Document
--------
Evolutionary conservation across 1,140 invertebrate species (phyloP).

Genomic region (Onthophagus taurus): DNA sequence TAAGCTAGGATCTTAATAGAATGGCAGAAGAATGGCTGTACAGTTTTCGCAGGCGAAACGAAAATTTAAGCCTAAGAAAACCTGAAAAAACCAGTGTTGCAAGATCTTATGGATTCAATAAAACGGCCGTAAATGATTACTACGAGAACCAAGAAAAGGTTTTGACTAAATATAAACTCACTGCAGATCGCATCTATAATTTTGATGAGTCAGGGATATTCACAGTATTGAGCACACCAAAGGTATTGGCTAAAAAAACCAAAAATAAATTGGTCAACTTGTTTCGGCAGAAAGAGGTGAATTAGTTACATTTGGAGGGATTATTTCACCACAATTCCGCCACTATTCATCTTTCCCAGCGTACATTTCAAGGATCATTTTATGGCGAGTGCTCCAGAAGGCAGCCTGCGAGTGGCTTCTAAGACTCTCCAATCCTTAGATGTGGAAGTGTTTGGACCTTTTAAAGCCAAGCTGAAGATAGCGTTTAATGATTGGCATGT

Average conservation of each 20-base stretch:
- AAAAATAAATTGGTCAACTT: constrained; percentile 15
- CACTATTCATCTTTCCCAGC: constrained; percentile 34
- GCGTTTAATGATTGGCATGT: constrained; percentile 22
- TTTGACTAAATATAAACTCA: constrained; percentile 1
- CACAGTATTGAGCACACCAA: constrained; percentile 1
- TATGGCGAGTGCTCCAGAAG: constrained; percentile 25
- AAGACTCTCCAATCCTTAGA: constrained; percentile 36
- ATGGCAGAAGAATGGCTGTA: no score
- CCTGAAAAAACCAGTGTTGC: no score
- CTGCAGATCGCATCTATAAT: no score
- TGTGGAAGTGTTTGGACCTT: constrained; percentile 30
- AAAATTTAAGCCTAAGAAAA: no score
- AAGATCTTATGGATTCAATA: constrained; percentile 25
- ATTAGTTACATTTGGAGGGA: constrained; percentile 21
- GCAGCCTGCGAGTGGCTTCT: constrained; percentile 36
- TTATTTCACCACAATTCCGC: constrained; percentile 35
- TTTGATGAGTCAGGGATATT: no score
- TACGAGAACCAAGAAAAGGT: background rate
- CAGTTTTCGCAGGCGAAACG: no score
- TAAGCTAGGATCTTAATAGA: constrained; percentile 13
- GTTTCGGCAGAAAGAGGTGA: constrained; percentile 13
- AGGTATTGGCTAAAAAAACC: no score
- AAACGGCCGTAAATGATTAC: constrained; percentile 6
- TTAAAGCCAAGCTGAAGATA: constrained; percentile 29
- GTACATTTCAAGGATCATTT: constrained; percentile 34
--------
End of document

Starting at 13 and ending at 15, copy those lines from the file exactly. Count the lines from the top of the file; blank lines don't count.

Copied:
- CTGCAGATCGCATCTATAAT: no score
- TGTGGAAGTGTTTGGACCTT: constrained; percentile 30
- AAAATTTAAGCCTAAGAAAA: no score